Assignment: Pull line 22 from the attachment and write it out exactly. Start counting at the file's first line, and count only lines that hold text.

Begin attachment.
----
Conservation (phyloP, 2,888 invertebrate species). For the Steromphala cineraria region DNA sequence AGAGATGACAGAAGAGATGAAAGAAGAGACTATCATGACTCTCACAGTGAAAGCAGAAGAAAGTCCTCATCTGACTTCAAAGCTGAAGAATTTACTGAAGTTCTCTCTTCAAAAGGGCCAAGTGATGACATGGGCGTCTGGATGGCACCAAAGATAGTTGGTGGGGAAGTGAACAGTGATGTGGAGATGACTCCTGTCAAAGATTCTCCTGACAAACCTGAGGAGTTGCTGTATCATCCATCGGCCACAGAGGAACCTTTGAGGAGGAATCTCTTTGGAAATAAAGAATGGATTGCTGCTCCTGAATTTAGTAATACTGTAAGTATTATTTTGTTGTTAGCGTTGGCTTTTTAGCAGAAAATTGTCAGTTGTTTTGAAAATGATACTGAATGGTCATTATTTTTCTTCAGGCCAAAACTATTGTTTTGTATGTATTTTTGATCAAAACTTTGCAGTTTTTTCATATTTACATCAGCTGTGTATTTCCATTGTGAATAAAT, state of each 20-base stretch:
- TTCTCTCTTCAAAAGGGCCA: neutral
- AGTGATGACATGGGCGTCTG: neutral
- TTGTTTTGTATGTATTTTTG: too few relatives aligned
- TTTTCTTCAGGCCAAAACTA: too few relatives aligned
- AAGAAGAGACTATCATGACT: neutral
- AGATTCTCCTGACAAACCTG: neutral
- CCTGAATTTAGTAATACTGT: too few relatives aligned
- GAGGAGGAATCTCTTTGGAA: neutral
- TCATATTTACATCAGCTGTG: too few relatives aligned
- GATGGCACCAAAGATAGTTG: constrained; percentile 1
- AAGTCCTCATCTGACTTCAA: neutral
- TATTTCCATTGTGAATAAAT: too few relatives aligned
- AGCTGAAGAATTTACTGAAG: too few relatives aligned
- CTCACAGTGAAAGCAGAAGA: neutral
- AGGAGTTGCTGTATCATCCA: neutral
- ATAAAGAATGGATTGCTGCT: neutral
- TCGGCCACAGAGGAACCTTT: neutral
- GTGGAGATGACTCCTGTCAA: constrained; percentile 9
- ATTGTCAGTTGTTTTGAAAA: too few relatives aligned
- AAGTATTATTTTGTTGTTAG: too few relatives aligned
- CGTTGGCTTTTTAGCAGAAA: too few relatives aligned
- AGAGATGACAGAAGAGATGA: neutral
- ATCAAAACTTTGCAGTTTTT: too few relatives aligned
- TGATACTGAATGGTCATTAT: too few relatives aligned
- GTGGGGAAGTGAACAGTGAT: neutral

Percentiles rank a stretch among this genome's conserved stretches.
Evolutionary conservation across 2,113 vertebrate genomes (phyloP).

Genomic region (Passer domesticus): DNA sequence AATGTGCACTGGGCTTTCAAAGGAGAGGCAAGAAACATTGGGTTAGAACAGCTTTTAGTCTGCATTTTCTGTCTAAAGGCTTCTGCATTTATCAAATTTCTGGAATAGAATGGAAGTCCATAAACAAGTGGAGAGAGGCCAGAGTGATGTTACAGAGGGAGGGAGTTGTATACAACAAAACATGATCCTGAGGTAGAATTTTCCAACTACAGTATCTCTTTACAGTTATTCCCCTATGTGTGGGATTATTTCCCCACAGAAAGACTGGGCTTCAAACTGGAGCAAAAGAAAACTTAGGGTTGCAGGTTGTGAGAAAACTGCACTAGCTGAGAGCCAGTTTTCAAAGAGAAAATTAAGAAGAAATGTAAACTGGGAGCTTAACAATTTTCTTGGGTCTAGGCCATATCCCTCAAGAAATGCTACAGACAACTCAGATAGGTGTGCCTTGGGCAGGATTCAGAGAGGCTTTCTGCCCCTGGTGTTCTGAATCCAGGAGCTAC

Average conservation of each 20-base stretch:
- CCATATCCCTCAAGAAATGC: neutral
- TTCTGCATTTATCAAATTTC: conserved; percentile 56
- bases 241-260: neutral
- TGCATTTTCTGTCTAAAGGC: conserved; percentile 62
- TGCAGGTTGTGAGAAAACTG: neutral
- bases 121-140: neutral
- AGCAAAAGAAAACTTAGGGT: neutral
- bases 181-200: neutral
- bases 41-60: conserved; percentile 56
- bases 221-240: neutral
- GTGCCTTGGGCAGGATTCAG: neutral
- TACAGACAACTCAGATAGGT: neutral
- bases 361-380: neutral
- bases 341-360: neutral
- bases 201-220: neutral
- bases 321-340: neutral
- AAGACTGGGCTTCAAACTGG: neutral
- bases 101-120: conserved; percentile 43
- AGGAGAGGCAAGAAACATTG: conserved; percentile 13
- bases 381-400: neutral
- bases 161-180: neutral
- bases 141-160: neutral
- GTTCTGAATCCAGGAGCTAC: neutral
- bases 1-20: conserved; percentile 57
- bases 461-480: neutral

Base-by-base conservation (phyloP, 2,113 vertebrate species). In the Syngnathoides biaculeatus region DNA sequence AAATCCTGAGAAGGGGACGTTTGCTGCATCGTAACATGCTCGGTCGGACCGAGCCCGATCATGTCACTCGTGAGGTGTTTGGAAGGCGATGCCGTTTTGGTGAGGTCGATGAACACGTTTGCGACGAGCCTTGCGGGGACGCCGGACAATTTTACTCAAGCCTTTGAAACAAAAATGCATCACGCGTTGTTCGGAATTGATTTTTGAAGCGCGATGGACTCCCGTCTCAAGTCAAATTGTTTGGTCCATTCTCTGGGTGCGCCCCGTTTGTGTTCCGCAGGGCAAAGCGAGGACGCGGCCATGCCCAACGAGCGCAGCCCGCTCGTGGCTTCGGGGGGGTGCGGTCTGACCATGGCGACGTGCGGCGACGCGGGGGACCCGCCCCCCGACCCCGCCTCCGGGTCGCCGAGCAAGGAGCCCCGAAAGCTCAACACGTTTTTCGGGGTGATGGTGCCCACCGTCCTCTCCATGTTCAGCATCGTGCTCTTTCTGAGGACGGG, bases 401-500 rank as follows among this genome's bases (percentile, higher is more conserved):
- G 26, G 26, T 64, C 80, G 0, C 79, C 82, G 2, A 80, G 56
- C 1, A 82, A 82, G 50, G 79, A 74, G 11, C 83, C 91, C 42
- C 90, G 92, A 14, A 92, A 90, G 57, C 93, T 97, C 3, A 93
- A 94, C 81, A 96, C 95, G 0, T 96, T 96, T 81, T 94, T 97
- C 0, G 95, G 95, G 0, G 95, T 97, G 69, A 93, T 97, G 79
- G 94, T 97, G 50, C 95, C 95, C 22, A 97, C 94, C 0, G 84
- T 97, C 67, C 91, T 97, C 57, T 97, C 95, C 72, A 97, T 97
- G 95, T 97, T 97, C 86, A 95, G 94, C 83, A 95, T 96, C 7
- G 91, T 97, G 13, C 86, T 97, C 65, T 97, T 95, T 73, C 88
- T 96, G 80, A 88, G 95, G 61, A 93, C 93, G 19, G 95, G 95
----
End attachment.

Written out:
- CGTTGGCTTTTTAGCAGAAA: too few relatives aligned